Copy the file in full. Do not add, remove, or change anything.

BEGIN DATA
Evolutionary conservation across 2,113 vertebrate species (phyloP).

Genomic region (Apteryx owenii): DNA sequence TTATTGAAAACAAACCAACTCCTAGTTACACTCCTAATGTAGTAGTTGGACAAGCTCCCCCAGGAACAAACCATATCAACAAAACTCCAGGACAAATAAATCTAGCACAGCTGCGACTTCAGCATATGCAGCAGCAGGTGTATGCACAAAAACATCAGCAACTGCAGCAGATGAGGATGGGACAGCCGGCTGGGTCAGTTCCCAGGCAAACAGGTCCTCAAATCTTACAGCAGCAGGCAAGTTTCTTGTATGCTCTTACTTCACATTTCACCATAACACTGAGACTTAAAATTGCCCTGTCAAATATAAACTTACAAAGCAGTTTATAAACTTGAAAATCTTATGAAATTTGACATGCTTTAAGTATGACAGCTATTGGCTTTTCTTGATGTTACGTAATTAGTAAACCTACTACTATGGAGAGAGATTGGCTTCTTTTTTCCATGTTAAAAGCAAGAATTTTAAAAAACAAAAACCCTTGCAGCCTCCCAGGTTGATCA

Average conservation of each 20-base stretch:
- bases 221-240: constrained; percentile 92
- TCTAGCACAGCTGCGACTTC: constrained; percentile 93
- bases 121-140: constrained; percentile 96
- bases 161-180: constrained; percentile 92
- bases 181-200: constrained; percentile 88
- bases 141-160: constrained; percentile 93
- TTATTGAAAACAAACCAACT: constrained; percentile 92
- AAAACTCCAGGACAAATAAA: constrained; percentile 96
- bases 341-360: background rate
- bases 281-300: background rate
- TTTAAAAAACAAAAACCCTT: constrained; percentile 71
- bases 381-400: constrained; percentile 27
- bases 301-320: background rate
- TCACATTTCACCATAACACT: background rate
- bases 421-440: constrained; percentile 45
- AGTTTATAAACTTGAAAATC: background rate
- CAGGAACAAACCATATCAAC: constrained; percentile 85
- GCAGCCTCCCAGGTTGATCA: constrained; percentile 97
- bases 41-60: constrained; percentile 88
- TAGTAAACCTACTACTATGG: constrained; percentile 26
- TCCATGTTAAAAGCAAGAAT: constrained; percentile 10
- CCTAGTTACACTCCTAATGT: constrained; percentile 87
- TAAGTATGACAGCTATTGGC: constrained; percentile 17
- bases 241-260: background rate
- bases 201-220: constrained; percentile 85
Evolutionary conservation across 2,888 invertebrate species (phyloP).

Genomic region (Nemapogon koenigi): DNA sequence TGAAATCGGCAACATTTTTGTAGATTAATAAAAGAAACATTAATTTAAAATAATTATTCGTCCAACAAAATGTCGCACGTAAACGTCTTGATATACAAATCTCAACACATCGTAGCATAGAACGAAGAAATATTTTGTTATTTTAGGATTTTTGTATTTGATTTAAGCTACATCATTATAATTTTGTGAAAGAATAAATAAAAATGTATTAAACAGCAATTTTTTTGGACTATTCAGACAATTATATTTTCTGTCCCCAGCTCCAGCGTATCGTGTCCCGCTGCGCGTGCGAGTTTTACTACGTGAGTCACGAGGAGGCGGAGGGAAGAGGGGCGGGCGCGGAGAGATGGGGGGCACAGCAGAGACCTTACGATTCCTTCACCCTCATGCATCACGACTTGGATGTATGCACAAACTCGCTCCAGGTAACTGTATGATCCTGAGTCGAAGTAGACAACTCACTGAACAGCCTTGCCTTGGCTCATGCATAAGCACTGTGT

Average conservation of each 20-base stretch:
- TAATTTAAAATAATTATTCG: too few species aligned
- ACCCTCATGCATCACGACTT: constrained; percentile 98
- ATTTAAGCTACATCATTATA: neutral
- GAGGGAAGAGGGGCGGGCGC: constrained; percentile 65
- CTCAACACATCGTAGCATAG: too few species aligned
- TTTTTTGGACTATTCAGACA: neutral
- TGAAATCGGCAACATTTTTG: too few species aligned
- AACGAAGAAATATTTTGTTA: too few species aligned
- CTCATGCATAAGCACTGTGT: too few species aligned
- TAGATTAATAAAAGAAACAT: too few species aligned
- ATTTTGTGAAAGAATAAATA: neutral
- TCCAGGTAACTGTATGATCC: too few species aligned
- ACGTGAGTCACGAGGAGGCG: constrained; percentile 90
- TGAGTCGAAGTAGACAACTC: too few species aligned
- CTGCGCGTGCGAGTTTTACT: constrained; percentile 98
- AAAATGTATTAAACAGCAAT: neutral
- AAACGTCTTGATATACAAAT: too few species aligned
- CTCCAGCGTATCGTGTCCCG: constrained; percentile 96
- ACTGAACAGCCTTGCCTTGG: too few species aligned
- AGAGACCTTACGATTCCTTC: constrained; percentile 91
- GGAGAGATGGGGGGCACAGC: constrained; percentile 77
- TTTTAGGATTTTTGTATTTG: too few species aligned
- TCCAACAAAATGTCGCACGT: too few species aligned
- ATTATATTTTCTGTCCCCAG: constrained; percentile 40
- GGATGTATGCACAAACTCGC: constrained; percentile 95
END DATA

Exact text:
Evolutionary conservation across 2,113 vertebrate species (phyloP).

Genomic region (Apteryx owenii): DNA sequence TTATTGAAAACAAACCAACTCCTAGTTACACTCCTAATGTAGTAGTTGGACAAGCTCCCCCAGGAACAAACCATATCAACAAAACTCCAGGACAAATAAATCTAGCACAGCTGCGACTTCAGCATATGCAGCAGCAGGTGTATGCACAAAAACATCAGCAACTGCAGCAGATGAGGATGGGACAGCCGGCTGGGTCAGTTCCCAGGCAAACAGGTCCTCAAATCTTACAGCAGCAGGCAAGTTTCTTGTATGCTCTTACTTCACATTTCACCATAACACTGAGACTTAAAATTGCCCTGTCAAATATAAACTTACAAAGCAGTTTATAAACTTGAAAATCTTATGAAATTTGACATGCTTTAAGTATGACAGCTATTGGCTTTTCTTGATGTTACGTAATTAGTAAACCTACTACTATGGAGAGAGATTGGCTTCTTTTTTCCATGTTAAAAGCAAGAATTTTAAAAAACAAAAACCCTTGCAGCCTCCCAGGTTGATCA

Average conservation of each 20-base stretch:
- bases 221-240: constrained; percentile 92
- TCTAGCACAGCTGCGACTTC: constrained; percentile 93
- bases 121-140: constrained; percentile 96
- bases 161-180: constrained; percentile 92
- bases 181-200: constrained; percentile 88
- bases 141-160: constrained; percentile 93
- TTATTGAAAACAAACCAACT: constrained; percentile 92
- AAAACTCCAGGACAAATAAA: constrained; percentile 96
- bases 341-360: background rate
- bases 281-300: background rate
- TTTAAAAAACAAAAACCCTT: constrained; percentile 71
- bases 381-400: constrained; percentile 27
- bases 301-320: background rate
- TCACATTTCACCATAACACT: background rate
- bases 421-440: constrained; percentile 45
- AGTTTATAAACTTGAAAATC: background rate
- CAGGAACAAACCATATCAAC: constrained; percentile 85
- GCAGCCTCCCAGGTTGATCA: constrained; percentile 97
- bases 41-60: constrained; percentile 88
- TAGTAAACCTACTACTATGG: constrained; percentile 26
- TCCATGTTAAAAGCAAGAAT: constrained; percentile 10
- CCTAGTTACACTCCTAATGT: constrained; percentile 87
- TAAGTATGACAGCTATTGGC: constrained; percentile 17
- bases 241-260: background rate
- bases 201-220: constrained; percentile 85
Evolutionary conservation across 2,888 invertebrate species (phyloP).

Genomic region (Nemapogon koenigi): DNA sequence TGAAATCGGCAACATTTTTGTAGATTAATAAAAGAAACATTAATTTAAAATAATTATTCGTCCAACAAAATGTCGCACGTAAACGTCTTGATATACAAATCTCAACACATCGTAGCATAGAACGAAGAAATATTTTGTTATTTTAGGATTTTTGTATTTGATTTAAGCTACATCATTATAATTTTGTGAAAGAATAAATAAAAATGTATTAAACAGCAATTTTTTTGGACTATTCAGACAATTATATTTTCTGTCCCCAGCTCCAGCGTATCGTGTCCCGCTGCGCGTGCGAGTTTTACTACGTGAGTCACGAGGAGGCGGAGGGAAGAGGGGCGGGCGCGGAGAGATGGGGGGCACAGCAGAGACCTTACGATTCCTTCACCCTCATGCATCACGACTTGGATGTATGCACAAACTCGCTCCAGGTAACTGTATGATCCTGAGTCGAAGTAGACAACTCACTGAACAGCCTTGCCTTGGCTCATGCATAAGCACTGTGT

Average conservation of each 20-base stretch:
- TAATTTAAAATAATTATTCG: too few species aligned
- ACCCTCATGCATCACGACTT: constrained; percentile 98
- ATTTAAGCTACATCATTATA: neutral
- GAGGGAAGAGGGGCGGGCGC: constrained; percentile 65
- CTCAACACATCGTAGCATAG: too few species aligned
- TTTTTTGGACTATTCAGACA: neutral
- TGAAATCGGCAACATTTTTG: too few species aligned
- AACGAAGAAATATTTTGTTA: too few species aligned
- CTCATGCATAAGCACTGTGT: too few species aligned
- TAGATTAATAAAAGAAACAT: too few species aligned
- ATTTTGTGAAAGAATAAATA: neutral
- TCCAGGTAACTGTATGATCC: too few species aligned
- ACGTGAGTCACGAGGAGGCG: constrained; percentile 90
- TGAGTCGAAGTAGACAACTC: too few species aligned
- CTGCGCGTGCGAGTTTTACT: constrained; percentile 98
- AAAATGTATTAAACAGCAAT: neutral
- AAACGTCTTGATATACAAAT: too few species aligned
- CTCCAGCGTATCGTGTCCCG: constrained; percentile 96
- ACTGAACAGCCTTGCCTTGG: too few species aligned
- AGAGACCTTACGATTCCTTC: constrained; percentile 91
- GGAGAGATGGGGGGCACAGC: constrained; percentile 77
- TTTTAGGATTTTTGTATTTG: too few species aligned
- TCCAACAAAATGTCGCACGT: too few species aligned
- ATTATATTTTCTGTCCCCAG: constrained; percentile 40
- GGATGTATGCACAAACTCGC: constrained; percentile 95